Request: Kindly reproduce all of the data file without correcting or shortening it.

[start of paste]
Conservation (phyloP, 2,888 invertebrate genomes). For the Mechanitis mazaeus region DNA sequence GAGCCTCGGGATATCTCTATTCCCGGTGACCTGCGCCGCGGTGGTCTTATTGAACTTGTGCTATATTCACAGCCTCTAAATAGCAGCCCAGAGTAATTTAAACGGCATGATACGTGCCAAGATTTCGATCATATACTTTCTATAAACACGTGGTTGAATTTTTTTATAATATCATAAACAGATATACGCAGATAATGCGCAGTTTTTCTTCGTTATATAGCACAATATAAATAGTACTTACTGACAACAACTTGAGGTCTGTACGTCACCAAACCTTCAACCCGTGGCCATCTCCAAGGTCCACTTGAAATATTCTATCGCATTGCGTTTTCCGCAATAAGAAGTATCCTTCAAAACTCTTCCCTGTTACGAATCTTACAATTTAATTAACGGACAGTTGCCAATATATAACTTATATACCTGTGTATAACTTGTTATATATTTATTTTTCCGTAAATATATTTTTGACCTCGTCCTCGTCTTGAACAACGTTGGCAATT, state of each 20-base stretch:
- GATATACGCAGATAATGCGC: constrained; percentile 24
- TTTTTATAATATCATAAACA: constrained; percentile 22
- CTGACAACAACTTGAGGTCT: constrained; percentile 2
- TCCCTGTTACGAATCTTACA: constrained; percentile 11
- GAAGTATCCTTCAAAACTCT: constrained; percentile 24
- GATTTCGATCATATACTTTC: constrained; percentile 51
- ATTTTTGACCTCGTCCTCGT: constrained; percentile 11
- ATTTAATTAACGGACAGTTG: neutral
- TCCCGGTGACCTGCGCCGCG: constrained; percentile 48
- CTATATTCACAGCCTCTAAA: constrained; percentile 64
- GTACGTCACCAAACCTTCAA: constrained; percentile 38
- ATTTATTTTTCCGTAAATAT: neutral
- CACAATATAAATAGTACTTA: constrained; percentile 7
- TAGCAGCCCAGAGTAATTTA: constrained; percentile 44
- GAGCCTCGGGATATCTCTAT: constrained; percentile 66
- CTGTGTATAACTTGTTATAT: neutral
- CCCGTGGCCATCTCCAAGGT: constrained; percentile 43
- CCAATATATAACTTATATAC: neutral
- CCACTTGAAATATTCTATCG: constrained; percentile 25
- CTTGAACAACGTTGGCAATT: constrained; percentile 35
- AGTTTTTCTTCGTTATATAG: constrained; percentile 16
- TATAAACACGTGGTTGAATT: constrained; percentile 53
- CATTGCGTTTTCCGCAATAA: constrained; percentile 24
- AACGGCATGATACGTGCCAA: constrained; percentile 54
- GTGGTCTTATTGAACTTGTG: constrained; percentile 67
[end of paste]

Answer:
Conservation (phyloP, 2,888 invertebrate genomes). For the Mechanitis mazaeus region DNA sequence GAGCCTCGGGATATCTCTATTCCCGGTGACCTGCGCCGCGGTGGTCTTATTGAACTTGTGCTATATTCACAGCCTCTAAATAGCAGCCCAGAGTAATTTAAACGGCATGATACGTGCCAAGATTTCGATCATATACTTTCTATAAACACGTGGTTGAATTTTTTTATAATATCATAAACAGATATACGCAGATAATGCGCAGTTTTTCTTCGTTATATAGCACAATATAAATAGTACTTACTGACAACAACTTGAGGTCTGTACGTCACCAAACCTTCAACCCGTGGCCATCTCCAAGGTCCACTTGAAATATTCTATCGCATTGCGTTTTCCGCAATAAGAAGTATCCTTCAAAACTCTTCCCTGTTACGAATCTTACAATTTAATTAACGGACAGTTGCCAATATATAACTTATATACCTGTGTATAACTTGTTATATATTTATTTTTCCGTAAATATATTTTTGACCTCGTCCTCGTCTTGAACAACGTTGGCAATT, state of each 20-base stretch:
- GATATACGCAGATAATGCGC: constrained; percentile 24
- TTTTTATAATATCATAAACA: constrained; percentile 22
- CTGACAACAACTTGAGGTCT: constrained; percentile 2
- TCCCTGTTACGAATCTTACA: constrained; percentile 11
- GAAGTATCCTTCAAAACTCT: constrained; percentile 24
- GATTTCGATCATATACTTTC: constrained; percentile 51
- ATTTTTGACCTCGTCCTCGT: constrained; percentile 11
- ATTTAATTAACGGACAGTTG: neutral
- TCCCGGTGACCTGCGCCGCG: constrained; percentile 48
- CTATATTCACAGCCTCTAAA: constrained; percentile 64
- GTACGTCACCAAACCTTCAA: constrained; percentile 38
- ATTTATTTTTCCGTAAATAT: neutral
- CACAATATAAATAGTACTTA: constrained; percentile 7
- TAGCAGCCCAGAGTAATTTA: constrained; percentile 44
- GAGCCTCGGGATATCTCTAT: constrained; percentile 66
- CTGTGTATAACTTGTTATAT: neutral
- CCCGTGGCCATCTCCAAGGT: constrained; percentile 43
- CCAATATATAACTTATATAC: neutral
- CCACTTGAAATATTCTATCG: constrained; percentile 25
- CTTGAACAACGTTGGCAATT: constrained; percentile 35
- AGTTTTTCTTCGTTATATAG: constrained; percentile 16
- TATAAACACGTGGTTGAATT: constrained; percentile 53
- CATTGCGTTTTCCGCAATAA: constrained; percentile 24
- AACGGCATGATACGTGCCAA: constrained; percentile 54
- GTGGTCTTATTGAACTTGTG: constrained; percentile 67